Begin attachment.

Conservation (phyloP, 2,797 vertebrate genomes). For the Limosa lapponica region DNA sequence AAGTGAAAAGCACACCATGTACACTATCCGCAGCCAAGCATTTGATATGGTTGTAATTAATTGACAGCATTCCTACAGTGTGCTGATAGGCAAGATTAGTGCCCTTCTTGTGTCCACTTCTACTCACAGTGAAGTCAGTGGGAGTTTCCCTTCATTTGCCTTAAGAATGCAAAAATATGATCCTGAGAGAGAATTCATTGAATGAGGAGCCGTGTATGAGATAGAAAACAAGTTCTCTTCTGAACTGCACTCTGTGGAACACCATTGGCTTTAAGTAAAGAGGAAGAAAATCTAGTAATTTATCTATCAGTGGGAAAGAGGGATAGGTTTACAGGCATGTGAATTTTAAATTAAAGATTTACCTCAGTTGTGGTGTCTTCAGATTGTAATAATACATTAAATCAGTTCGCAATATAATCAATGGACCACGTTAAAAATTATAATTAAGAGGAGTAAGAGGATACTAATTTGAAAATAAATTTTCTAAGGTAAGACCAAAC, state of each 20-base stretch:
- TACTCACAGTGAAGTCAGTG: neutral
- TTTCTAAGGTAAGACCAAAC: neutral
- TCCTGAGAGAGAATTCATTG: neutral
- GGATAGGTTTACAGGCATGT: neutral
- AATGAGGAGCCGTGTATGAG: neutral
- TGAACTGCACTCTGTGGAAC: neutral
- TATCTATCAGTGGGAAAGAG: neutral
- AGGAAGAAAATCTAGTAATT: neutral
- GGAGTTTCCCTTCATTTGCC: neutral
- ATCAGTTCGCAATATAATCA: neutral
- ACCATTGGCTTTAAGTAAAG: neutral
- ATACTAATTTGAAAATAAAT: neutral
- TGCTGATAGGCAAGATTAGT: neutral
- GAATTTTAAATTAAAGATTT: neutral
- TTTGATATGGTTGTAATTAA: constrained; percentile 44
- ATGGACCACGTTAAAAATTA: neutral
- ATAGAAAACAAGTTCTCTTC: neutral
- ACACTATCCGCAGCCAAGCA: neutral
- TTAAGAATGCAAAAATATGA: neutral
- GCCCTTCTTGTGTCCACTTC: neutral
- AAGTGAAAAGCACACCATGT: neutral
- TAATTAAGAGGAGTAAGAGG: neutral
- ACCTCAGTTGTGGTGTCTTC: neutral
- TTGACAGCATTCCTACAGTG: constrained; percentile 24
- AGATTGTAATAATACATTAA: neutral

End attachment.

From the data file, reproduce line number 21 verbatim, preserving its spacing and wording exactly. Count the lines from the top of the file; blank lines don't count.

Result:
- GCCCTTCTTGTGTCCACTTC: neutral